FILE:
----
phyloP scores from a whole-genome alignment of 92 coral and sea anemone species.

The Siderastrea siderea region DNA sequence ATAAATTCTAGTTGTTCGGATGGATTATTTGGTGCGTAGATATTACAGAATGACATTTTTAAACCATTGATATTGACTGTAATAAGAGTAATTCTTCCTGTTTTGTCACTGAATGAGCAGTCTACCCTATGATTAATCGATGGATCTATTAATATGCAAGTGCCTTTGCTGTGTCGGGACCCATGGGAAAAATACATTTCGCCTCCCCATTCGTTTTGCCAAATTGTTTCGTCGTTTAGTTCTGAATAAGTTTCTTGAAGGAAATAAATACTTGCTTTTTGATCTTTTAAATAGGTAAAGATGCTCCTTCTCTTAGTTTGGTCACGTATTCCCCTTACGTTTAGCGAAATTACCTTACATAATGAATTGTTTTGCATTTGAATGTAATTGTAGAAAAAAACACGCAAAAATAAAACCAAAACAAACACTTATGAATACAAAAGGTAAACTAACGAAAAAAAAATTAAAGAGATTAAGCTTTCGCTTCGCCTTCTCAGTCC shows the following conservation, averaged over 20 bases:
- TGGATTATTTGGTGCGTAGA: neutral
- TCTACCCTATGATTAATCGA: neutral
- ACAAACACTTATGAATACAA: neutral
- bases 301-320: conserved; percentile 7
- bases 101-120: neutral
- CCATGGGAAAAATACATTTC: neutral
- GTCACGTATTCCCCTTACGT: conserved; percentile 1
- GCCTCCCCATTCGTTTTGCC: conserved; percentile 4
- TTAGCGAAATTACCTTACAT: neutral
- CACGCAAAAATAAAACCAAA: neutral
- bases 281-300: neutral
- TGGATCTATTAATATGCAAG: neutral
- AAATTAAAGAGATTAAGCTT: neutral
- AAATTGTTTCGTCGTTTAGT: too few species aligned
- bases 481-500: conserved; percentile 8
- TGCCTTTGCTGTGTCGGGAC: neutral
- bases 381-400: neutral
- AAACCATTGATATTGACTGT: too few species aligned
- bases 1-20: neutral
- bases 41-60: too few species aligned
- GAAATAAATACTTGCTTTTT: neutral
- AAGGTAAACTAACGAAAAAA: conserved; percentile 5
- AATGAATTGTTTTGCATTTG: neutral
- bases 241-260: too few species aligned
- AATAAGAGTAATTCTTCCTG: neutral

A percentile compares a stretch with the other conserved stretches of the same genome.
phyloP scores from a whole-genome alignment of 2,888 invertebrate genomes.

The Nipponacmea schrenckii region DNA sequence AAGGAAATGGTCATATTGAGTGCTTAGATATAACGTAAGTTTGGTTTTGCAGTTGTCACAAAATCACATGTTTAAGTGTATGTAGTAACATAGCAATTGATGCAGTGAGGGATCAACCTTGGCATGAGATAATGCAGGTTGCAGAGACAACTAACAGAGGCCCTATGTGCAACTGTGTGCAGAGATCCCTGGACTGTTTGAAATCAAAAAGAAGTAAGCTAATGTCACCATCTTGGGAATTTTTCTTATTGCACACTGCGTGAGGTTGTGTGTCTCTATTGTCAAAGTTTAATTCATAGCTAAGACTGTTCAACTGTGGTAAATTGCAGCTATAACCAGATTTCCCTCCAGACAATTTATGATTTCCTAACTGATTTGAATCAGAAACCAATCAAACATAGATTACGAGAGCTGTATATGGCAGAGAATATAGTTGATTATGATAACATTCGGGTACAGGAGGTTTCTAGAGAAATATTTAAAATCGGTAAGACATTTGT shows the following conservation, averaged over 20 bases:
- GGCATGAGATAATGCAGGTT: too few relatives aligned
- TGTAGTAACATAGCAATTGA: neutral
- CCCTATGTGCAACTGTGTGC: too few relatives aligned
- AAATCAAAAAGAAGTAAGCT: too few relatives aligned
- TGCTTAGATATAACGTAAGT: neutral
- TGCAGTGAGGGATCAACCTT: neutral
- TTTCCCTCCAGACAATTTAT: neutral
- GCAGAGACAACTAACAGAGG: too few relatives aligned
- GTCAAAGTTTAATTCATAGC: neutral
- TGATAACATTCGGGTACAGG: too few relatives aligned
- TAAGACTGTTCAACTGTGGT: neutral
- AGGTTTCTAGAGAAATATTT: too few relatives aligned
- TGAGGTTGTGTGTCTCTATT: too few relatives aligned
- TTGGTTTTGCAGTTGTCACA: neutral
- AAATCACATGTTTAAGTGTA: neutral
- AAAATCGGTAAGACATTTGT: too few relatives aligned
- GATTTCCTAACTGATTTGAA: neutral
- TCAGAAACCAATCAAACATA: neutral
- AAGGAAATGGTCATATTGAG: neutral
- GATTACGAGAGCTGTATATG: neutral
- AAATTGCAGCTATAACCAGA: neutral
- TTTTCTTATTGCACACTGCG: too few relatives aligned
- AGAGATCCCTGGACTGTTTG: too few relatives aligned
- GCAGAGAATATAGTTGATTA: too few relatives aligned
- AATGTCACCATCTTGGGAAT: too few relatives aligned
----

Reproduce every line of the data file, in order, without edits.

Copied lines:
phyloP scores from a whole-genome alignment of 92 coral and sea anemone species.

The Siderastrea siderea region DNA sequence ATAAATTCTAGTTGTTCGGATGGATTATTTGGTGCGTAGATATTACAGAATGACATTTTTAAACCATTGATATTGACTGTAATAAGAGTAATTCTTCCTGTTTTGTCACTGAATGAGCAGTCTACCCTATGATTAATCGATGGATCTATTAATATGCAAGTGCCTTTGCTGTGTCGGGACCCATGGGAAAAATACATTTCGCCTCCCCATTCGTTTTGCCAAATTGTTTCGTCGTTTAGTTCTGAATAAGTTTCTTGAAGGAAATAAATACTTGCTTTTTGATCTTTTAAATAGGTAAAGATGCTCCTTCTCTTAGTTTGGTCACGTATTCCCCTTACGTTTAGCGAAATTACCTTACATAATGAATTGTTTTGCATTTGAATGTAATTGTAGAAAAAAACACGCAAAAATAAAACCAAAACAAACACTTATGAATACAAAAGGTAAACTAACGAAAAAAAAATTAAAGAGATTAAGCTTTCGCTTCGCCTTCTCAGTCC shows the following conservation, averaged over 20 bases:
- TGGATTATTTGGTGCGTAGA: neutral
- TCTACCCTATGATTAATCGA: neutral
- ACAAACACTTATGAATACAA: neutral
- bases 301-320: conserved; percentile 7
- bases 101-120: neutral
- CCATGGGAAAAATACATTTC: neutral
- GTCACGTATTCCCCTTACGT: conserved; percentile 1
- GCCTCCCCATTCGTTTTGCC: conserved; percentile 4
- TTAGCGAAATTACCTTACAT: neutral
- CACGCAAAAATAAAACCAAA: neutral
- bases 281-300: neutral
- TGGATCTATTAATATGCAAG: neutral
- AAATTAAAGAGATTAAGCTT: neutral
- AAATTGTTTCGTCGTTTAGT: too few species aligned
- bases 481-500: conserved; percentile 8
- TGCCTTTGCTGTGTCGGGAC: neutral
- bases 381-400: neutral
- AAACCATTGATATTGACTGT: too few species aligned
- bases 1-20: neutral
- bases 41-60: too few species aligned
- GAAATAAATACTTGCTTTTT: neutral
- AAGGTAAACTAACGAAAAAA: conserved; percentile 5
- AATGAATTGTTTTGCATTTG: neutral
- bases 241-260: too few species aligned
- AATAAGAGTAATTCTTCCTG: neutral

A percentile compares a stretch with the other conserved stretches of the same genome.
phyloP scores from a whole-genome alignment of 2,888 invertebrate genomes.

The Nipponacmea schrenckii region DNA sequence AAGGAAATGGTCATATTGAGTGCTTAGATATAACGTAAGTTTGGTTTTGCAGTTGTCACAAAATCACATGTTTAAGTGTATGTAGTAACATAGCAATTGATGCAGTGAGGGATCAACCTTGGCATGAGATAATGCAGGTTGCAGAGACAACTAACAGAGGCCCTATGTGCAACTGTGTGCAGAGATCCCTGGACTGTTTGAAATCAAAAAGAAGTAAGCTAATGTCACCATCTTGGGAATTTTTCTTATTGCACACTGCGTGAGGTTGTGTGTCTCTATTGTCAAAGTTTAATTCATAGCTAAGACTGTTCAACTGTGGTAAATTGCAGCTATAACCAGATTTCCCTCCAGACAATTTATGATTTCCTAACTGATTTGAATCAGAAACCAATCAAACATAGATTACGAGAGCTGTATATGGCAGAGAATATAGTTGATTATGATAACATTCGGGTACAGGAGGTTTCTAGAGAAATATTTAAAATCGGTAAGACATTTGT shows the following conservation, averaged over 20 bases:
- GGCATGAGATAATGCAGGTT: too few relatives aligned
- TGTAGTAACATAGCAATTGA: neutral
- CCCTATGTGCAACTGTGTGC: too few relatives aligned
- AAATCAAAAAGAAGTAAGCT: too few relatives aligned
- TGCTTAGATATAACGTAAGT: neutral
- TGCAGTGAGGGATCAACCTT: neutral
- TTTCCCTCCAGACAATTTAT: neutral
- GCAGAGACAACTAACAGAGG: too few relatives aligned
- GTCAAAGTTTAATTCATAGC: neutral
- TGATAACATTCGGGTACAGG: too few relatives aligned
- TAAGACTGTTCAACTGTGGT: neutral
- AGGTTTCTAGAGAAATATTT: too few relatives aligned
- TGAGGTTGTGTGTCTCTATT: too few relatives aligned
- TTGGTTTTGCAGTTGTCACA: neutral
- AAATCACATGTTTAAGTGTA: neutral
- AAAATCGGTAAGACATTTGT: too few relatives aligned
- GATTTCCTAACTGATTTGAA: neutral
- TCAGAAACCAATCAAACATA: neutral
- AAGGAAATGGTCATATTGAG: neutral
- GATTACGAGAGCTGTATATG: neutral
- AAATTGCAGCTATAACCAGA: neutral
- TTTTCTTATTGCACACTGCG: too few relatives aligned
- AGAGATCCCTGGACTGTTTG: too few relatives aligned
- GCAGAGAATATAGTTGATTA: too few relatives aligned
- AATGTCACCATCTTGGGAAT: too few relatives aligned